6. The 1st Respondent testified that he was with his mother, father and sister when the accident occurred. His testimony was that from the opposite direction, he saw a vehicle that swerved from its lane on to his lane, that he stopped next to a barrier on the left side when the other vehicle hit his at the front and pushed it to the barrier. He denied having been driving at an excessive speed nor on wrong lane and later obtained a police abstract from the police station where he reported the accident the same night.
7. In its judgment after evaluating the above evidence and submissions filed on behalf of the parties, the trial court made findings that the issue of ownership of the Respondents vehicle was not an issue as the 1st respondent stated that he had borrowed the same from one Muriithi Murage while the occurrence of the accident was a none issue in view of the evidence, that indeed the accident occurred between the two vehicles and both drivers admitted having been the drivers of the respective vehicles.
8. On negligence, it was the trial courts findings that the appellant's vehicle caused the accident as it had crossed from its lane to the opposite lane, and stated “this is what caused the accident.” To justify the above holding, the trial magistrate stated that there was nothing to show that the 1st Respondent contributed in any way to the accident, and that “is why the point of impact was actually on the lane that he was on.”
In arriving at the above conclusion, the trial court relied heavily on the investigating officers evidence (PW2) when he stated that motor vehicle KAU 448Z was partly on its lane and partly leaning on the rail on the left side of the road while KAP 289M had crossed over to the opposite lane.
9. The Appellant's submissions differ sharply with the conclusions of the trial court. It is submitted that the investigating officer in his own testimony stated that the two drivers gave conflicting, different versions of what happened, and further told the court that each driver blamed the other for the accident.
The 1st Respondent stated that he did not swerve, that it was not a head on collision, that his vehicle was hit on the offside front right hand, that the appellant drove on the wrong lane.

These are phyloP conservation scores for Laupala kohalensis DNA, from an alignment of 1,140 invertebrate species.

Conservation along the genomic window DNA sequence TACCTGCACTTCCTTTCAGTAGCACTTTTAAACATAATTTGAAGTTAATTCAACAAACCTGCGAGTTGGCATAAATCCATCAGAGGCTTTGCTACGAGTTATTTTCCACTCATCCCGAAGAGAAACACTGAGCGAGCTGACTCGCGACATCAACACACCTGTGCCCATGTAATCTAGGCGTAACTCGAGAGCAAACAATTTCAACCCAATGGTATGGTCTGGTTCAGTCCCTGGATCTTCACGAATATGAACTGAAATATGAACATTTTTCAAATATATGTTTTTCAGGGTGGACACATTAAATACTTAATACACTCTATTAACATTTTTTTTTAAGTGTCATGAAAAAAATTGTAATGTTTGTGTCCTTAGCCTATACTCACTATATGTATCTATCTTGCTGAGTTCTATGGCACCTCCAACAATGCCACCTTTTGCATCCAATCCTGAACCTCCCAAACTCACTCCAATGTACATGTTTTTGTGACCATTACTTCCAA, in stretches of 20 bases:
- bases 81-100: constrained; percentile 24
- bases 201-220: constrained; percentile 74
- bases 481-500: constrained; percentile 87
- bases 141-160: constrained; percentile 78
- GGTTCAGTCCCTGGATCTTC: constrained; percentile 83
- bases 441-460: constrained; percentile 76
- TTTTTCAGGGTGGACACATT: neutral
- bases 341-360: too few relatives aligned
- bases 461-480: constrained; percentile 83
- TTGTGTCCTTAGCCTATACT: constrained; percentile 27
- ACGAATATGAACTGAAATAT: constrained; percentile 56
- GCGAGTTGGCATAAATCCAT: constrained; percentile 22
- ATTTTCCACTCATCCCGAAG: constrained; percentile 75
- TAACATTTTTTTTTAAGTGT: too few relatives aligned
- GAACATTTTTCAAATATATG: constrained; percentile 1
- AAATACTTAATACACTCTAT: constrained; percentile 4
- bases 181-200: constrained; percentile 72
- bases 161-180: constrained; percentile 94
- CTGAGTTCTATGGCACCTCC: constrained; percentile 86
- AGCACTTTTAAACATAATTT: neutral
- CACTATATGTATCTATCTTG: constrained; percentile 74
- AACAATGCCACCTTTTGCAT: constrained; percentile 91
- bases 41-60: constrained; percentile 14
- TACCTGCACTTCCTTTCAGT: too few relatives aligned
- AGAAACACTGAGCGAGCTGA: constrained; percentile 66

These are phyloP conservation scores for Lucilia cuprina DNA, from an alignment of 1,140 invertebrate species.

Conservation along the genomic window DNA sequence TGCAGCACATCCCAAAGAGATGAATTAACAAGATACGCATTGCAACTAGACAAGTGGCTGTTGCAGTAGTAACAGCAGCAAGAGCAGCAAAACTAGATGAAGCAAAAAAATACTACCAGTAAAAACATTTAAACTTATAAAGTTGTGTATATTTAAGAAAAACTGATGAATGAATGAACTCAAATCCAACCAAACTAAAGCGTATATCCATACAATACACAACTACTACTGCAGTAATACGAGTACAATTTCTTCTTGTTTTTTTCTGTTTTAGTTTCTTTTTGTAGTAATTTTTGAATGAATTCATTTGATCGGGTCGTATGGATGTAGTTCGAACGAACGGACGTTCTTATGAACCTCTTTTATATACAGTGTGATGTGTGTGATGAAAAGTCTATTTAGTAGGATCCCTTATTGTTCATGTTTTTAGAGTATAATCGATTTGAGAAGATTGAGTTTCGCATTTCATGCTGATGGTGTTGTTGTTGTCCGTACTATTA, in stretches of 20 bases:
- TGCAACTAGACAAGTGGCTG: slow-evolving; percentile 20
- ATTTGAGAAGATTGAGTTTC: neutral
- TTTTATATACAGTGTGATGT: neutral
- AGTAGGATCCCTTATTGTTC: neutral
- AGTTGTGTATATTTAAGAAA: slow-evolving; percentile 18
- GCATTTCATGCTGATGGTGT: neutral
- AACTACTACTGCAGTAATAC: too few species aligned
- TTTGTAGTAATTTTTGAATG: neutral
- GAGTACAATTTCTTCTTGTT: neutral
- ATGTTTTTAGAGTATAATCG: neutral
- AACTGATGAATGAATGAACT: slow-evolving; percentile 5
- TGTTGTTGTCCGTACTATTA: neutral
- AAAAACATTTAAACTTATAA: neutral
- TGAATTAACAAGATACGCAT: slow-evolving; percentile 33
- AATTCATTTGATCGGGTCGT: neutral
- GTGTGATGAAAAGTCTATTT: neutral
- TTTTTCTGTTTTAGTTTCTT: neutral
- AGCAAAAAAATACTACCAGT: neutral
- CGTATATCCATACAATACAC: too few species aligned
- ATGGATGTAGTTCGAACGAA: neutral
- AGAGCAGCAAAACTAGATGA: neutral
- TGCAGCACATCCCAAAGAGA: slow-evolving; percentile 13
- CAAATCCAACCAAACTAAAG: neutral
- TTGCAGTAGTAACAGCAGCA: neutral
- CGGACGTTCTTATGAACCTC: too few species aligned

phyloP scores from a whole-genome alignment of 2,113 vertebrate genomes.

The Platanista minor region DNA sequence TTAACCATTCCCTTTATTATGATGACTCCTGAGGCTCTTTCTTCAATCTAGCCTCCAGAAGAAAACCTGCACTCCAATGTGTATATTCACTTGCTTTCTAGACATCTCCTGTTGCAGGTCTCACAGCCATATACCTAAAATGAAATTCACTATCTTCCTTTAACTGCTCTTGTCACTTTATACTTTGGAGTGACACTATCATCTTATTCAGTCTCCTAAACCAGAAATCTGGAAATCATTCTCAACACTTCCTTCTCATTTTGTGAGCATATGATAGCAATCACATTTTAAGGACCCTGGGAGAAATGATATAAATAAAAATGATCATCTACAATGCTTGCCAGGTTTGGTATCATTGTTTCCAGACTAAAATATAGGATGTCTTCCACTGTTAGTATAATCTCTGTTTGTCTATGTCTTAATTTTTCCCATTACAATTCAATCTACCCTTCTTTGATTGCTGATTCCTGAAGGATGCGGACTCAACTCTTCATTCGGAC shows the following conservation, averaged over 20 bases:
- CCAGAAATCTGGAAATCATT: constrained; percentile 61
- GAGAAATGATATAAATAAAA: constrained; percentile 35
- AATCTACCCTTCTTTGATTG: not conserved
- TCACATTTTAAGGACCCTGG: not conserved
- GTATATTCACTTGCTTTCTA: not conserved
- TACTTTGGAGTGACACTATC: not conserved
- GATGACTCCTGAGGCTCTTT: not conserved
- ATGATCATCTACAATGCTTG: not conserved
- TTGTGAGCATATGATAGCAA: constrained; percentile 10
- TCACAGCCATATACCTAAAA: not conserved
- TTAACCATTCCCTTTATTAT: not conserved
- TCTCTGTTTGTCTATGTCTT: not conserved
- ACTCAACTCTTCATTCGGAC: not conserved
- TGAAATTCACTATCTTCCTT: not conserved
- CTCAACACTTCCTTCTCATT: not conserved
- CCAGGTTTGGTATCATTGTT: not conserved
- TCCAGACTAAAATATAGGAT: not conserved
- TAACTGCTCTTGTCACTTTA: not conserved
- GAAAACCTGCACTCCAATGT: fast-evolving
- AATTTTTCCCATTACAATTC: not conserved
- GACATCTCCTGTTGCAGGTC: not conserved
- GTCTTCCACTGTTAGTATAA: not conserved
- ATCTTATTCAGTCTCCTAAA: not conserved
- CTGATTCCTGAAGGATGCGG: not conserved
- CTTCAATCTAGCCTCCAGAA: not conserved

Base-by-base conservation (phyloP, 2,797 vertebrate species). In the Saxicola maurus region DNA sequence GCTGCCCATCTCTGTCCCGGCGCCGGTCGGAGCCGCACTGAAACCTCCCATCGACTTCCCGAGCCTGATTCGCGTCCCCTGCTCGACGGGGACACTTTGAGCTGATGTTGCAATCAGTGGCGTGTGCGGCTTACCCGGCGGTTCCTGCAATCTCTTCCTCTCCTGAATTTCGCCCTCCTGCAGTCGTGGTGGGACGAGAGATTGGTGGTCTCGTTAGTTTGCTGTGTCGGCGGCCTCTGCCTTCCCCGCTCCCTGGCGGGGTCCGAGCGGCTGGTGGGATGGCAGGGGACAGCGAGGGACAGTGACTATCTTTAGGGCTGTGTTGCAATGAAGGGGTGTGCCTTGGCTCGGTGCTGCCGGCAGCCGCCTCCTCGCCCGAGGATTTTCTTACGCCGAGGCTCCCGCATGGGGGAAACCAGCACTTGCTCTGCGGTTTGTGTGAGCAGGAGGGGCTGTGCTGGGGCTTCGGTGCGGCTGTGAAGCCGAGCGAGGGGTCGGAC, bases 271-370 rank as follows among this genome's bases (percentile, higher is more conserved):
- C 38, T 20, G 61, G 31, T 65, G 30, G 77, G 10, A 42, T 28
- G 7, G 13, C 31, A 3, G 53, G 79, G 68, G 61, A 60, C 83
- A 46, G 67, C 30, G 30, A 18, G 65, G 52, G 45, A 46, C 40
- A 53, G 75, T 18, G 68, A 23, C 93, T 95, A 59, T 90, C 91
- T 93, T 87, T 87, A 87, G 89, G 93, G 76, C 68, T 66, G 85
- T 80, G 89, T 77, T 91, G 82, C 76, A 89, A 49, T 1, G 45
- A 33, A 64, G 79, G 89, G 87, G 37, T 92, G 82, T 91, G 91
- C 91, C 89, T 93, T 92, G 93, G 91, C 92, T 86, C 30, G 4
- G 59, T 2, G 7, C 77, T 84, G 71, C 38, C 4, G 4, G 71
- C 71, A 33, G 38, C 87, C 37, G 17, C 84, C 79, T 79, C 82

On the other hand, it is on record that the Appellant too blamed the 1st Respondent, that he drove on the wrong lane. It is further submitted that the trial court relied heavily on the evidence of PW2 the investigating officer who did not produce a sketch plan to show the court where the point of impact was which he concluded was on the right side of the road as one faces Kabarnet direction.
The Respondents submissions supported the investigating officers testimony that the appellant was to blame for the accident, that the resting positions of the two vehicles was not consistent with a head on collision and that the point of impact was on the Respondents right side facing Kabarnet and drew the conclusion that the Appellants vehicle was to blame for the accident.
10. Evaluation of evidence and submissions.
The court has evaluated the evidence of the two drivers and the investigating officer's evidence. Two versions of the manner of the occurrence of the accident present themselves. Each driver blames the other. The 1st Respondent stated that he had with him three passengers. It is not clear why he could not call those witnesses to testify and buttress his version of the story.
The only independent person to whom the court may rely on for more insight and light was the investigating officer(PW2), who essentially should help the court into coming up with an informed decision. The said investigating officer in my view was not competent and was of very little help to the trial court.
It was his testimony that on the date of accident, he visited the scene in the absence of the drivers and drew a sketch plan. That sketch plan was not produced in court. In his own testimony he stated as follows:
“I found motor vehicle KAU 448Z on the left side leaning on the road railing. Motor vehicle KAP 289M front side was on its lane. The other side of the motor vehicle was on the right side.”
On cross examination he stated:
“I went to the scene. Motor vehicle Registration No. KAU 448Z was partly on its lane on the right side. The resting position is not consistent with a head on collision--- Motor vehicle registration No. KAU 448Z was damaged on the front right side, Motor vehicle KAP 289 M was damaged on the front right side. The entire front was damaged----Motor vehicle KAP 289M should have been on the left side facing Kabarnet. The point of impact was on the right side, facing Kabarnet, on the lane headed to Marigat.--- I concluded that the driver of motor vehicle KAP 289M crossed to the opposite lane. He was to blame for the accident.”
The above is the evidence that the trial court relied on heavily to make a conclusion that the appellant was wholly to blame for the accident.
11. At the time the investigating officer made the above conclusion, he had not taken or recorded a statement from the Appellant who apparently had been taken to hospital. The 1st Respondent had recorded his statement same night of the accident and it appears the investigating officer relied wholly on the said statement.